The midges as we loaded the bikes at the hotel were incredible – it was like one of those cartoons where a swarm suddenly arrives and completely envelopes one thing. Horrible, and we were glad to get on the road and moving through air so that they couldn’t get us.
Got to the border fairly quickly and then waited in scorching shadeless sun for two hours, and so did the midges. But the crossing was easy and we were waved through after getting the many bits of papers stamped.
The last person we spoke to in Russia was a policeman – who promptly asked us for a bribe. He didn't get one but what a cheek. Its not like he is poor or anything, and was well fed and well clothed, Greedy chancer, and dishonest, which we mentioned as we sped off into no man’s land.
Rode several km across NML and weren’t sure whether we'd missed the Kazakh entry point as what looked like a customs place was derelict and shut up so kept going and eventual came to the entry. Again, the crossing was easy,and like Russia the Kazakh are not great on signage or telling you where they want you to go next. But they were fine and quite chatty.
Got stamped through OK then began the insurance hunt. Some people don't bother b but after our frequent encounters with the Russian Police, we were a bit wary. But there is means of changing money at border – no ATM or bank, just a dusty old hut and a bored looking dog, but they agreed to take Euros which we had, and would have taken dollars too. But they'd only take pristine notes and declined one 10 Euro note that was used but certainly not tatty. So it is worth taken a stash of alternative currencies but ensure all notes are new and in very good nick. That little transaction cost us 29 Euros each, and we returned to the bikes to find that some kids had nicked our lunch.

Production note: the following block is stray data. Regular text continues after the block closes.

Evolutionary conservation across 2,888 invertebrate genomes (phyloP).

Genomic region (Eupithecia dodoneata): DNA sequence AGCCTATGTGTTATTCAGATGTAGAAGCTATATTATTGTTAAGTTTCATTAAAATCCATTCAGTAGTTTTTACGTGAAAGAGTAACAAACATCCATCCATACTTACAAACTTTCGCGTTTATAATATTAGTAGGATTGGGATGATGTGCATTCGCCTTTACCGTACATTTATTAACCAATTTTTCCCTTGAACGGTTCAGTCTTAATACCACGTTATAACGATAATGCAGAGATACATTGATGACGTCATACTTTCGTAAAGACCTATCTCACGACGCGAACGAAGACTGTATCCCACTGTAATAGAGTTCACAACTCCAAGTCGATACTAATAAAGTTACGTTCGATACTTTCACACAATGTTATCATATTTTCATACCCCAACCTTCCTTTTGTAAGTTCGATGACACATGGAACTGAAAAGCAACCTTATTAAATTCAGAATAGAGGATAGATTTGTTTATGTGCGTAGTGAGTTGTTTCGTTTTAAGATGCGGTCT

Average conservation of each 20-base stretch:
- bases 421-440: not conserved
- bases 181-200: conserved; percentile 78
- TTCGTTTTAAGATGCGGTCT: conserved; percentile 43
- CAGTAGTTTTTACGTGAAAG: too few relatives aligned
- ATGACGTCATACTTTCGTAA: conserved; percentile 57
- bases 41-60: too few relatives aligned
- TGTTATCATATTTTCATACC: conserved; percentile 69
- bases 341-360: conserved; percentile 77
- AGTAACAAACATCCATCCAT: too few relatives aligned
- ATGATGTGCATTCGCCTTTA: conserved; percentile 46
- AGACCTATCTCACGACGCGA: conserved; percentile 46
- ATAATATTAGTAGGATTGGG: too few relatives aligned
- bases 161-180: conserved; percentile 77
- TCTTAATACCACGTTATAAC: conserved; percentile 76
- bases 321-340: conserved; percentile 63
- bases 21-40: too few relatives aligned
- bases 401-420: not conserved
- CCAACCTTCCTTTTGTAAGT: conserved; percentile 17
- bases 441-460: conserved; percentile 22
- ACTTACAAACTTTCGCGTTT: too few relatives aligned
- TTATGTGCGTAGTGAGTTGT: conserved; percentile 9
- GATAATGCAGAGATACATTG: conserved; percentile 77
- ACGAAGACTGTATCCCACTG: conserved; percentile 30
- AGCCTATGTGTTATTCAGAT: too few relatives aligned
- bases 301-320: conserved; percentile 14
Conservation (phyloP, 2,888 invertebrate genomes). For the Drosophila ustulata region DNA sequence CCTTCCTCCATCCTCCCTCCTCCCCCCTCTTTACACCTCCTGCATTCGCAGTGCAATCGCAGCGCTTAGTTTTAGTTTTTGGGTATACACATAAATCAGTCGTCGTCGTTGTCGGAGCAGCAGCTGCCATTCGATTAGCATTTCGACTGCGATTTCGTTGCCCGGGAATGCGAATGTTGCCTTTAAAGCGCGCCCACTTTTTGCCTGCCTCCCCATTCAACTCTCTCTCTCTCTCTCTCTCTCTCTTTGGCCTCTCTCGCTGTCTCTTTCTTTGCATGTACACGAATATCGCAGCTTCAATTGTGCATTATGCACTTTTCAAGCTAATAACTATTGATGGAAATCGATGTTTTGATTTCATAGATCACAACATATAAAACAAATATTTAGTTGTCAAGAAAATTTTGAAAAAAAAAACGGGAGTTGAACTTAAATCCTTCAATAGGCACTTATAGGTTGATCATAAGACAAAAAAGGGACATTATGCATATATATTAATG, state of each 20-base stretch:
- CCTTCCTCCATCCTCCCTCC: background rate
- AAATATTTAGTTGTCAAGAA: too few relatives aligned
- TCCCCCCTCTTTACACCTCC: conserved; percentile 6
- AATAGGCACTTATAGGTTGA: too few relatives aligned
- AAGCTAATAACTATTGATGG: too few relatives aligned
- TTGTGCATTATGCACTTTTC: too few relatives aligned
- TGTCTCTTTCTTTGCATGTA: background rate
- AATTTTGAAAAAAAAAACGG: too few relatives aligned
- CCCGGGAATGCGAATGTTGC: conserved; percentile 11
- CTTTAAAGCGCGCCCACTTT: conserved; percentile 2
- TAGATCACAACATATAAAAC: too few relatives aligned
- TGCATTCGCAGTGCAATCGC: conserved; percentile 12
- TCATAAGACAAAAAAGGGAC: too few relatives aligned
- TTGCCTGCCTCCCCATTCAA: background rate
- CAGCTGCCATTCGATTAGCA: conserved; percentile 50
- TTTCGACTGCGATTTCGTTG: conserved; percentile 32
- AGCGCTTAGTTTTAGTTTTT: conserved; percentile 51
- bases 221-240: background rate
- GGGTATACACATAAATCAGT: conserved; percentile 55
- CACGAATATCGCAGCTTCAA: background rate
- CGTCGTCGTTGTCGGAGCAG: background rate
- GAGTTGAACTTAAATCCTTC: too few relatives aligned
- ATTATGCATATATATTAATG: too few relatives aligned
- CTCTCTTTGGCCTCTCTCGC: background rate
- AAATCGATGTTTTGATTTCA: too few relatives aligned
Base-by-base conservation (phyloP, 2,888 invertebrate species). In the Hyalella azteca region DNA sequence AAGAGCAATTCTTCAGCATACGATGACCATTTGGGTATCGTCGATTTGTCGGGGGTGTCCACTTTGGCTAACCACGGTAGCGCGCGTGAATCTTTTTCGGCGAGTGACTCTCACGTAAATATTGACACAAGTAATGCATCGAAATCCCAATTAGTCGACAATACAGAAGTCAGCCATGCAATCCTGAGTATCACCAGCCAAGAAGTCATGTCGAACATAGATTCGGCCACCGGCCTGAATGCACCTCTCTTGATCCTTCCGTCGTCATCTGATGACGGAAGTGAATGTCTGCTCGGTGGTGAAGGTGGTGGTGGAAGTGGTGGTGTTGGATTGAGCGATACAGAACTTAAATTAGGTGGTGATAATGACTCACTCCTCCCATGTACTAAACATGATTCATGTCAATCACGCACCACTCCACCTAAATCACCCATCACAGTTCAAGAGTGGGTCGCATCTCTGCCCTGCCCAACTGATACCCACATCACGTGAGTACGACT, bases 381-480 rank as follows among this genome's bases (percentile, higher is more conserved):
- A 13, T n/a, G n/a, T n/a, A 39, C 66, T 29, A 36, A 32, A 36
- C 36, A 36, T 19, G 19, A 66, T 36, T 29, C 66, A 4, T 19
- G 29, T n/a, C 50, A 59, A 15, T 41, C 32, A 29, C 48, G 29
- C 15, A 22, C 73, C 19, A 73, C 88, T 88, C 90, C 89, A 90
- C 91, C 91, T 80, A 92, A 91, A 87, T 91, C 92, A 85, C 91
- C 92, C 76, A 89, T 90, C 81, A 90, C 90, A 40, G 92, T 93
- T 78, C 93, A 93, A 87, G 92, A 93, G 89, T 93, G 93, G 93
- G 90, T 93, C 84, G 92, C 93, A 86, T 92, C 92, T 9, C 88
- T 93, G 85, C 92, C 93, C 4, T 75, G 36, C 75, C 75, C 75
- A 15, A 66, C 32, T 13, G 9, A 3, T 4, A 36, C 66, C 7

We also made a bit of a mistake because the insurance bloke did offer to change some money for us, but we declined, thinking we could change some in the next town. only there was';t one for about 80kms. By that time, we were getting pretty desperate of fuel and water. We tried to find an ATM or change money at a supermarket then a hotel but the staff in each place were a bit dismissive and unhelpful – surprisingly so. They wouldn't even take a card, although they had both card machines and sings saying they did. Maybe its because they don't see foreigners and bikes that often, but it was a bit of a blow. In future, what we will do is always change about £20.00 at the border. That at least gives you something to get by with and because its a small amount, getting stiffed by the money changers is not a problem.
But then we met Thierry from France, who stopped when he spotted us at the hotel complex. He was also looking for an ATM and having no luck. Decided to stick together and find the Caspian Sea, which we did, and wild camped in a great place right on the shore.
It was a bit of a rough ride across fesh fesh sand dunes to reach it, but well worth it. Both Thierry and Nadine fell off, but no damage to either or their bikes.
My bike is dripping oil again and Nadine's electric start has given up so I had to push start her several times today, which is not great in full gear and 45 degree heat. But then she fixed it, so that was good.